A crisp and gorgeous bluebird sky during fall; the changing of the aspens in the mountains is a hard place to beat. The fragrance of autumn put a smile on my face as I inhaled deeply.
I attempted to let the present feeling soak in, as this perhaps could be my last proper backpacking trip in the mountains for the remainder of the year.
Lower Cataract Lake as seen from the Eaglesmere Lakes trail.
Just as I turned south at the trail junction for Eaglesmere Lake, people disappeared. I had barely managed to squeeze my car in at the over-crowded trailhead around an hour prior. I had seen more backpackers on the trail than any of the other trips I had done in Colorado this summer. I passed a wide range, from folks going solo, to one particular group of ten; big smiles on nearly everyone’s face including mine.
I didn’t come here expecting solitude. I could see a full Surprise Lake trailhead from below. I had indeed driven towards Denver on a perfect Saturday morning.
Elliot Ridge; a small glimpse of what I’d be hiking on top of the following day.
Eagles Nest Peak
Cat Lake with an even larger view of Elliot Ridge in the background.
Upper Cataract Lake
I had planned to see this site up close last year during my trip to the ridge above, but bailed at Dora Lake.
I found a nice little campsite with a permanent view of water. It was large enough for my tarptent, but not much more.
For the second straight trip, all I caught were fun little brook trout. Coincidentally after this photo was taken, I set my little P/S camera down, then accidentally proceeded to step on it. This caused an unforgiving crack in my LCD screen. From here on out I was taking photos nearly blind.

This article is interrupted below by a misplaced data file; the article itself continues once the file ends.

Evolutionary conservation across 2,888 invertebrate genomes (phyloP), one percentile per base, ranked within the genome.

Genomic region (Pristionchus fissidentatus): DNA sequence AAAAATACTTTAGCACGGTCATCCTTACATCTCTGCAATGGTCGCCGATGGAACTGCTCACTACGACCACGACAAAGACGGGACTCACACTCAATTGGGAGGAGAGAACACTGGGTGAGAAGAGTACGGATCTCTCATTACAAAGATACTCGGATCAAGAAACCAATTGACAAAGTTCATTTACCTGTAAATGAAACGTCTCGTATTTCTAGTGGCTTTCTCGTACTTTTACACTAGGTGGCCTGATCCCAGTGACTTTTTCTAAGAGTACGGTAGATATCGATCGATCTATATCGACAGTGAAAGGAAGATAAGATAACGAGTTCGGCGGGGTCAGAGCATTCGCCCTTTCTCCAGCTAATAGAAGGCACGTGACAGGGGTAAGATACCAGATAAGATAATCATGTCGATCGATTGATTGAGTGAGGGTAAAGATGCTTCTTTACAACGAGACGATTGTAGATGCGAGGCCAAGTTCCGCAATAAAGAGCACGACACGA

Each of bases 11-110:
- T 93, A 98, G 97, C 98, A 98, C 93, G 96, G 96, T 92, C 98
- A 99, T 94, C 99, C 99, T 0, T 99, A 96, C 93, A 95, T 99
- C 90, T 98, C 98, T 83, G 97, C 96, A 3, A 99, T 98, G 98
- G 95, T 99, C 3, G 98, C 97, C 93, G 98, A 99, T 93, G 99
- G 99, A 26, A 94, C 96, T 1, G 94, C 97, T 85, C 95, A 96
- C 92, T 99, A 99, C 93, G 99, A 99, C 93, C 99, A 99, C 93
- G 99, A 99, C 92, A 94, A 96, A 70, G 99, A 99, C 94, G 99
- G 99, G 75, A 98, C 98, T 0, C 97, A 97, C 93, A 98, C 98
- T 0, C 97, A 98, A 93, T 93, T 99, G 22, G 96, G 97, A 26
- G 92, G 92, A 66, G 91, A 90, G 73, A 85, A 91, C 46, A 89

Northern view of Cataract Lake
Southern view the following morning
The rain forecasted for the day prior never came to fruition. As I surveyed the early morning sky I could tell things today were going to be different. I got an early jump on the trail and made a quick pace to Mirror Lake.
Mirror Lake and Meridian Peak
The hike to Elliot Ridge on the Mirror Lake trail was as impressive as beautiful. I underestimated how cool this above-treeline approach would be and surprised to follow a prominent tread to the ridge.
By noon dark clouds had accomplished their take over of the higher peaks of the range. From here I stood and scouted lines for bigger plans next summer.
Trail marker near the top of Elliot Ridge
Permanent snow fields and cornices line the eastern side of Elliot Ridge to Meridian Peak.
An old 4 x 4 track follows the entire length of the ridge all the way to the summit of Meridian Peak. I had, for a short while contemplated going to the top. I eventually decided against the idea and became glad that I had when rain clouds made the summit disappear.
Terrain became familiar as I looked out west towards the Eagle River valley. From here I could see some of my favorite runs at Beaver Creek ski area. The wind pushed against me and heavy rain clouds blocked the view towards the Flat Tops.
I continued north on Elliot Ridge until about the point of the Wilderness boundary. From there I dropped off-trail and to the Mahan Lake road and the eventual Mahan trail. The Gore Range trail marks the end of Mahan, and from here it is approximately a mile and half hike through dense hardwood forest to Eaglesmere Lakes.
My obligatory bear scat photo on the Gore Range trail.
The weather forecast for this particular day promised heavy showers for the remainder of the evening. Once I experienced the forecast to be accurate, while standing on the bank of Eaglesmere Lakes and my planned camp, I decided to finish out my loop late into that afternoon.
Looking across the drainage that I had just recently completed.
Soon to turn white